Archive for The Kinks

Kelley Stoltz Returns, Better Than Ever

Posted in Music with tags , , , on October 13, 2010 by johnbuckley100

Kelley Stoltz’ To Dreamers picks up where the most excellent Circular Sounds left off, which is to say, at the portal to Heaven.

Philosophers have debated since back in the day just what, exactly, constitutes Heaven.  It’s kind of a big question.  For the gang at Tulip Frenzy — who two years ago voted Circular Sounds the 2nd Best Album of 2008 — it’s fair to say that a record constructed, nay, handcrafted as a bespoke paean to the songwriting of Ray Davies, with such alchemical ability that can render a harpsichord a backing instrument in a garage band, is a good place to begin.

Look, some people keep searching for the New New Thing, and maybe it reveals conservative leanings that we think the post-British Invasion sounds of albums like Between The Buttons and Revolver just might represent the Apogee of Man. So of course we believe that in Kelley Stoltz we have found a kindred spirit.  We’d say he doesn’t get out much, but just recently we’ve heard his drumming with Sonny and the Sunsets, so we know he isn’t a shut-in, living with cats and his collection of vintage 45s.  And yet it is clear that this is a gentleman who has spent many an hour in quiet and solitary contemplation of the classics — you know, The Kinks Kronicles and the like.

If you can listen to the Buddy Holly-esque “Baby I Got News For You” without feeling a thrill, or can hear Little Girl” without wondering aloud how ONE MAN CAN MAKE THAT ENTIRE SONG, then you have evolved to a higher plane than us.  We fully anticipate “Keeping The Flame” will find its way into our noctural reveries — maybe that’s why he calls the album To Dreamers. We could see Devendra Banhart nodding his locks to “Ventriloquist,” and honestly, “Fire Escape” sounds like what “All Day And All of The Night” would have turned into if Ray Davies had chewed on speed served up by the Diggers.

Not everything on To Dreamers is better than Circular Sounds — that would be difficult because Circular Sounds will, we feel confident, have a permanent place in God’s own jukebox.

So maybe let’s just leave it here: there are some albums and some artists that you should play at 2:30 AM, while contemplating whether it’s worth even waking up in the morning.  Kelley Stoltz is not that artist, and To Dreamers is not that record.  Of course ad agencies go nuts when a new Kelley Stoltz album comes out — I can think of ads for hotel chains and regional banks constructed from ditties from the guy’s last two albums — for this is the soundtrack to a bright Saturday morning with the coffee ready to pour and the dog thumping her tail on the floor, ready to play. And yeah, that’s pretty close to our idea of Heaven.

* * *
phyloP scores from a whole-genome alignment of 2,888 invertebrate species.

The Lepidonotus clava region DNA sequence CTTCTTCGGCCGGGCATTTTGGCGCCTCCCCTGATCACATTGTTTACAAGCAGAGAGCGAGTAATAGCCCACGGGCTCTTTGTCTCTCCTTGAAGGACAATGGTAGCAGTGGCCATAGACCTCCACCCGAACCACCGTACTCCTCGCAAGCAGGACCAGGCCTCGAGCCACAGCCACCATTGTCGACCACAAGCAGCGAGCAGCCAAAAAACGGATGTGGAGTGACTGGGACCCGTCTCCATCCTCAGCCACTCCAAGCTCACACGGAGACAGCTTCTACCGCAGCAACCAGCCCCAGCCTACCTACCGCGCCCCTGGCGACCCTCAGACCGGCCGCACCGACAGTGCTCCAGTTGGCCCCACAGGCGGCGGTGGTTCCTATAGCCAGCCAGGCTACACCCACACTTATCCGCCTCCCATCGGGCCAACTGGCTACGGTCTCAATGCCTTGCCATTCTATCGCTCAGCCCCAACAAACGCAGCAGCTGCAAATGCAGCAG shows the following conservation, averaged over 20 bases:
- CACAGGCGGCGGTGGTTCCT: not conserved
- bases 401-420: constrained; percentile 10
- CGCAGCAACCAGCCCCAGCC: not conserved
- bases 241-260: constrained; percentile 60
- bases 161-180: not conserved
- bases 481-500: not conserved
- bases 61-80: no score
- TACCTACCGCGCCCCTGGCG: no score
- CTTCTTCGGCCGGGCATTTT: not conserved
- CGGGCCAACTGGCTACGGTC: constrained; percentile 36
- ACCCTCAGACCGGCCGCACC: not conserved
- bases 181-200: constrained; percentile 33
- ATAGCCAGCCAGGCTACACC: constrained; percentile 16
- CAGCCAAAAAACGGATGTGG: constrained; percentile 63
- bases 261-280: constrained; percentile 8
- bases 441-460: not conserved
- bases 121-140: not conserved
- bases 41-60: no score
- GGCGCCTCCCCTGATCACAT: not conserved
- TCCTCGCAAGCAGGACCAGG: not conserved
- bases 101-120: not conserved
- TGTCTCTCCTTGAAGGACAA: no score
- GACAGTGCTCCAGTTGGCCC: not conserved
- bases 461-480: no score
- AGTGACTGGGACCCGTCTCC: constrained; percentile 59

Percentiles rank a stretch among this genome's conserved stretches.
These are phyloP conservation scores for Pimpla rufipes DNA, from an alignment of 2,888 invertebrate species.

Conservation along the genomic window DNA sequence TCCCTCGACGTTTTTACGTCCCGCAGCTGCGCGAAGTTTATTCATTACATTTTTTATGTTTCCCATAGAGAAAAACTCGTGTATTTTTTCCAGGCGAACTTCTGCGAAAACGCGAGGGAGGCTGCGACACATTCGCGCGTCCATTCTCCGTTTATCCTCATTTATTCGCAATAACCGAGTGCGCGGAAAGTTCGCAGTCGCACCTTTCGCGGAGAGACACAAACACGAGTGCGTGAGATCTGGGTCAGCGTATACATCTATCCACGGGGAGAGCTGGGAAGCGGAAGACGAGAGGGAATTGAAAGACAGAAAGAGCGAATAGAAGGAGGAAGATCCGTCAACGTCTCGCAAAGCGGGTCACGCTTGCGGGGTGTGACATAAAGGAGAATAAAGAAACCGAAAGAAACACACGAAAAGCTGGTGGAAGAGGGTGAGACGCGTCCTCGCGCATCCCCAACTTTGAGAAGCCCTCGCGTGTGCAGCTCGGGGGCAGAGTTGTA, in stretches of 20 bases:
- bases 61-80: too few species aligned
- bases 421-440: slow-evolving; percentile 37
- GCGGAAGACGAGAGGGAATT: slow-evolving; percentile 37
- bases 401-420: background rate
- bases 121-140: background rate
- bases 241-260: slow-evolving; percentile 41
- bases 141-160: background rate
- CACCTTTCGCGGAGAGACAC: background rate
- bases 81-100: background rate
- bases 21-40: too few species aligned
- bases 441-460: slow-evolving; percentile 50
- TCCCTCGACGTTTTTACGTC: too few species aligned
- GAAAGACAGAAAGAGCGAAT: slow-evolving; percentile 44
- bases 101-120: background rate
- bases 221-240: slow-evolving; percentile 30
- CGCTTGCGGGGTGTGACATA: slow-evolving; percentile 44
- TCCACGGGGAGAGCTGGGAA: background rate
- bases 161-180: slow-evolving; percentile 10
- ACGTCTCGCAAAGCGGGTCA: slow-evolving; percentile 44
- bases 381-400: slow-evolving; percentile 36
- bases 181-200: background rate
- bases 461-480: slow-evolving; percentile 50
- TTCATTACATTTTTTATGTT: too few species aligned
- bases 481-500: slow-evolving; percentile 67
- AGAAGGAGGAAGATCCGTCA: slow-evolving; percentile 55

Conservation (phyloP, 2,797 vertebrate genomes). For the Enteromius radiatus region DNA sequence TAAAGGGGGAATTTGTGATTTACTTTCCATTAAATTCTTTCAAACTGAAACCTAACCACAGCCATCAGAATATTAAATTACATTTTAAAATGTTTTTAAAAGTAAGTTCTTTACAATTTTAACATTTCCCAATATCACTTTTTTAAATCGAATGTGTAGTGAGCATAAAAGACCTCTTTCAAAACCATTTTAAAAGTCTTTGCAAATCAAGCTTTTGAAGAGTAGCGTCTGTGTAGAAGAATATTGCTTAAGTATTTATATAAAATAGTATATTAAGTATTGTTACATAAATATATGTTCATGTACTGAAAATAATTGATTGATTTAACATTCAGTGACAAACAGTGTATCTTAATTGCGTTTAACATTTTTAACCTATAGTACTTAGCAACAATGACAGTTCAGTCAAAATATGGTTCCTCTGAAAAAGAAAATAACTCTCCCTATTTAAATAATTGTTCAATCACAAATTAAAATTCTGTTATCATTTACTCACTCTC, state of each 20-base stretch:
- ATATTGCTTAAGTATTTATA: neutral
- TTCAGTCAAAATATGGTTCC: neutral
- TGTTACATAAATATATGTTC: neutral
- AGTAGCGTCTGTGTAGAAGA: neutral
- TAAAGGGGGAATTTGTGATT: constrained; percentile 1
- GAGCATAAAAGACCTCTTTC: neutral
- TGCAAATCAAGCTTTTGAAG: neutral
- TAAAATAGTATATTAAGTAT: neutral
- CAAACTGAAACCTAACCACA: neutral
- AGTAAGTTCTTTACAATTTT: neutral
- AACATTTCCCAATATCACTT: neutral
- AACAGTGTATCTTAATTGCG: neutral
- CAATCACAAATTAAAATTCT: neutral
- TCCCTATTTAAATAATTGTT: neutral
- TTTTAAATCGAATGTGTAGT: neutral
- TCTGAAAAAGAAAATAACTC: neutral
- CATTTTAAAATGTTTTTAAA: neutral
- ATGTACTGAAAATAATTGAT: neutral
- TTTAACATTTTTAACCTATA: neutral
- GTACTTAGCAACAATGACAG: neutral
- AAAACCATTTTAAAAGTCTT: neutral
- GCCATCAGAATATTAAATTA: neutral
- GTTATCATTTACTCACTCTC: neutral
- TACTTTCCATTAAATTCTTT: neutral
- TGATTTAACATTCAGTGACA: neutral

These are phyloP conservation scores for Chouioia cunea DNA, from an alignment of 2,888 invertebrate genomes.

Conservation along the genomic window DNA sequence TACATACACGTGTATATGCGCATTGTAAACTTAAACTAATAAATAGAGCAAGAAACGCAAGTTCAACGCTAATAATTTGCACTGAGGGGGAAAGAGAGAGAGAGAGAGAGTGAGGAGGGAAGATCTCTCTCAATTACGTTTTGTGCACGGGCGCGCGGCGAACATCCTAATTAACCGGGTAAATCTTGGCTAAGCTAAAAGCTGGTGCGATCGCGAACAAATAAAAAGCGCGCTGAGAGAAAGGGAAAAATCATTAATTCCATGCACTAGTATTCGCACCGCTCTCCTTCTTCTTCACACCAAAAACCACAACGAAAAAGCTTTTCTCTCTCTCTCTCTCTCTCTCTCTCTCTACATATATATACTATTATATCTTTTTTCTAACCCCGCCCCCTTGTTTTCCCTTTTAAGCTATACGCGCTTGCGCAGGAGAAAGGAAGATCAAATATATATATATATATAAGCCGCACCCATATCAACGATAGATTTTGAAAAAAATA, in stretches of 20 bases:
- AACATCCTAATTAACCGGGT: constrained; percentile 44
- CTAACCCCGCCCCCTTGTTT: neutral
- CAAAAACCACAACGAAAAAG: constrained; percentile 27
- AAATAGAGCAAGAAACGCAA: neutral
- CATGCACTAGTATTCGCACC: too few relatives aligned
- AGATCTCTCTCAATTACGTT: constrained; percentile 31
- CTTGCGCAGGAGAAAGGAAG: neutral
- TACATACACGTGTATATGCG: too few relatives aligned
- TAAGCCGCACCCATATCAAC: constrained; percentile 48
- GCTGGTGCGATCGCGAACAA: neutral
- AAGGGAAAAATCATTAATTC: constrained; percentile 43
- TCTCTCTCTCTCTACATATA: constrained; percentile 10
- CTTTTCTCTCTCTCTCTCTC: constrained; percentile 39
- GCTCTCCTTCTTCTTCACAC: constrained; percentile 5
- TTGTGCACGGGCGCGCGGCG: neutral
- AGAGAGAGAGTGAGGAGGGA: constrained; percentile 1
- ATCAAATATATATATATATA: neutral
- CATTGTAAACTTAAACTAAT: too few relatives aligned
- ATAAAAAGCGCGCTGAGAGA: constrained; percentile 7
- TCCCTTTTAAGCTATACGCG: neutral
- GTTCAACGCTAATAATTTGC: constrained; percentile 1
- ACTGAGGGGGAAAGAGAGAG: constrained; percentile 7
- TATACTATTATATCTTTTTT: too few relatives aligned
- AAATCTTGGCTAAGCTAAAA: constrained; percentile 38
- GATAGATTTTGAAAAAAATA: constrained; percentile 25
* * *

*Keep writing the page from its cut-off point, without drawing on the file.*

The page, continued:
Kelley Stoltz “Circular Sounds” Gets A Jump on The Best Of 2008 Lists

Posted in Music with tags , , , , on February 18, 2008 by johnbuckley100

Because they’re friends, the reference point for San Francisco-based pop genius Kelley Stoltz has tended to be Brendan Benson.  And I can see that: they’re both incredibly clever pop classicists who can craft bespoke masterpieces out of threads pulled from old Beatles and Kinks records. On “Circular Sounds,” Stoltz’s brand new album, (his fourth) you could easily see him fitting into the Elephant Six Collective, with “Everything Begins” bearing resemblance to something by Beulah, and more than a few other songs invoking the late great Olivia Tremor Control.  But I mean this as the highest compliment: Stoltz is the pop Wes Anderson.  No, not for anything having to do with preciousness, but because of the way he conjures the greatest small moments from the exceedingly weird 1970s.  There’s a Spirit/Randy California-ish ring to the guitar, but Ray Davies and the Kinks — heroes of Wes Anderson —  would seem to be the songwriting model invoked most often.  Here is a completely realized vision: power pop (lower case ‘p’s) based on beautiful songwriting so removed from current trends and sensibilities that if you told me this was some great lost record from 1973, I’d fall for it completely.  Just as I fell for “Circular Sounds.”  Doubt me? Go to the iTunes store and listen to “When You Forget.”  If you can resist, you’re probably the type that can eat one potato chip.

%d bloggers like this: